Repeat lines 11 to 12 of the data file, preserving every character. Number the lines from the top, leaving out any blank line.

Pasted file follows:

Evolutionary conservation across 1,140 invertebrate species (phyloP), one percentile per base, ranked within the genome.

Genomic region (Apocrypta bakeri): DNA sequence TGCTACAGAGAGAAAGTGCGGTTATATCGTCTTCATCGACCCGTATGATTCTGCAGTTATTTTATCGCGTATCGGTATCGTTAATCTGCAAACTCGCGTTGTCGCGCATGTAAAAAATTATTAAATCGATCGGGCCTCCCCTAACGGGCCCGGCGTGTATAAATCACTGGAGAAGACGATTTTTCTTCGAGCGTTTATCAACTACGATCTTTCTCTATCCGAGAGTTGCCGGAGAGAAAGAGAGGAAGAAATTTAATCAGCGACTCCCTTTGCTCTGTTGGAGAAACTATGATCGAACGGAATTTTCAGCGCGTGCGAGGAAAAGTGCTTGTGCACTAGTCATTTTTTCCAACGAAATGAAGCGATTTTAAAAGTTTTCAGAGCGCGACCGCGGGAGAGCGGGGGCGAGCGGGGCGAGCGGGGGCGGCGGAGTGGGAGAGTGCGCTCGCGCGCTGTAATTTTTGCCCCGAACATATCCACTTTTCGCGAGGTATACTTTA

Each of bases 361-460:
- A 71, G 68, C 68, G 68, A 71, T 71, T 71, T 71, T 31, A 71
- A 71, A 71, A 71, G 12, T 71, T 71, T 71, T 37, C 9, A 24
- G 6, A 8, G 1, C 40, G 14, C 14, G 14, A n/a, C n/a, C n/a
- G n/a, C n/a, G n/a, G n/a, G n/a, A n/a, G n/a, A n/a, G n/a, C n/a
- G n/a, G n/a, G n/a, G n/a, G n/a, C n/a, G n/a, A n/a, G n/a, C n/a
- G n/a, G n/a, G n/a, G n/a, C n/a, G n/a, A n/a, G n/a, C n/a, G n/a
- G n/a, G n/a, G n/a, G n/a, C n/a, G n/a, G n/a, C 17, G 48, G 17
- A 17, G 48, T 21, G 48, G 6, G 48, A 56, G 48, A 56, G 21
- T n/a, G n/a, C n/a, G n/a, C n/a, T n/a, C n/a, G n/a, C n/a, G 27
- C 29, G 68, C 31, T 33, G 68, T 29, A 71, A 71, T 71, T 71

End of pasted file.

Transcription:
- A 17, G 48, T 21, G 48, G 6, G 48, A 56, G 48, A 56, G 21
- T n/a, G n/a, C n/a, G n/a, C n/a, T n/a, C n/a, G n/a, C n/a, G 27